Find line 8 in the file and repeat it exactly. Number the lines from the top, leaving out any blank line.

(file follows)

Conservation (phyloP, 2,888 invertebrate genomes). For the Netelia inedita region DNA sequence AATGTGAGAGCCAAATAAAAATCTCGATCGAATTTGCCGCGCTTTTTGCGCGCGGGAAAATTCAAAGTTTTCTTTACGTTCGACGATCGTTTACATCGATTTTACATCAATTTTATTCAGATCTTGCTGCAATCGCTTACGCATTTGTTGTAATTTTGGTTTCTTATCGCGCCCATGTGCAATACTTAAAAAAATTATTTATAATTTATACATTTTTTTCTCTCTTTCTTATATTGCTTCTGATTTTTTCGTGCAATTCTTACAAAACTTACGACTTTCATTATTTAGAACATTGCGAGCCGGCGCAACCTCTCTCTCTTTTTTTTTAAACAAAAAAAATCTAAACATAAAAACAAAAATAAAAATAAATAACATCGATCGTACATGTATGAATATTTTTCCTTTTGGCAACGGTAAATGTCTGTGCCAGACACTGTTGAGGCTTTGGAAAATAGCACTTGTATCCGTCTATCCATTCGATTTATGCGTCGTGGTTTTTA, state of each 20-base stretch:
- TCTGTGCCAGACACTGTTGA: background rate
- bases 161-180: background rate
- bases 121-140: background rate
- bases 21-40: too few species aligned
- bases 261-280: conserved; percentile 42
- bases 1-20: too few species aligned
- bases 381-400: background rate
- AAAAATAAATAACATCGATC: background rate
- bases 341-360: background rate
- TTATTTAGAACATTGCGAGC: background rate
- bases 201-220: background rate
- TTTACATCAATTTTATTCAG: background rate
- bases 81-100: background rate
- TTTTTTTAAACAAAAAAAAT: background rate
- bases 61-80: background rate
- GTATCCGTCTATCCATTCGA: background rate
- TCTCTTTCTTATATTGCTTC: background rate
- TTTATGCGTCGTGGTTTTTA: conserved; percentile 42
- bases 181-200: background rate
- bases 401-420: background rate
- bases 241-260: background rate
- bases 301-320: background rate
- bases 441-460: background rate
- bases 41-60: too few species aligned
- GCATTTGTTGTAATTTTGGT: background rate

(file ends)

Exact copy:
- bases 381-400: background rate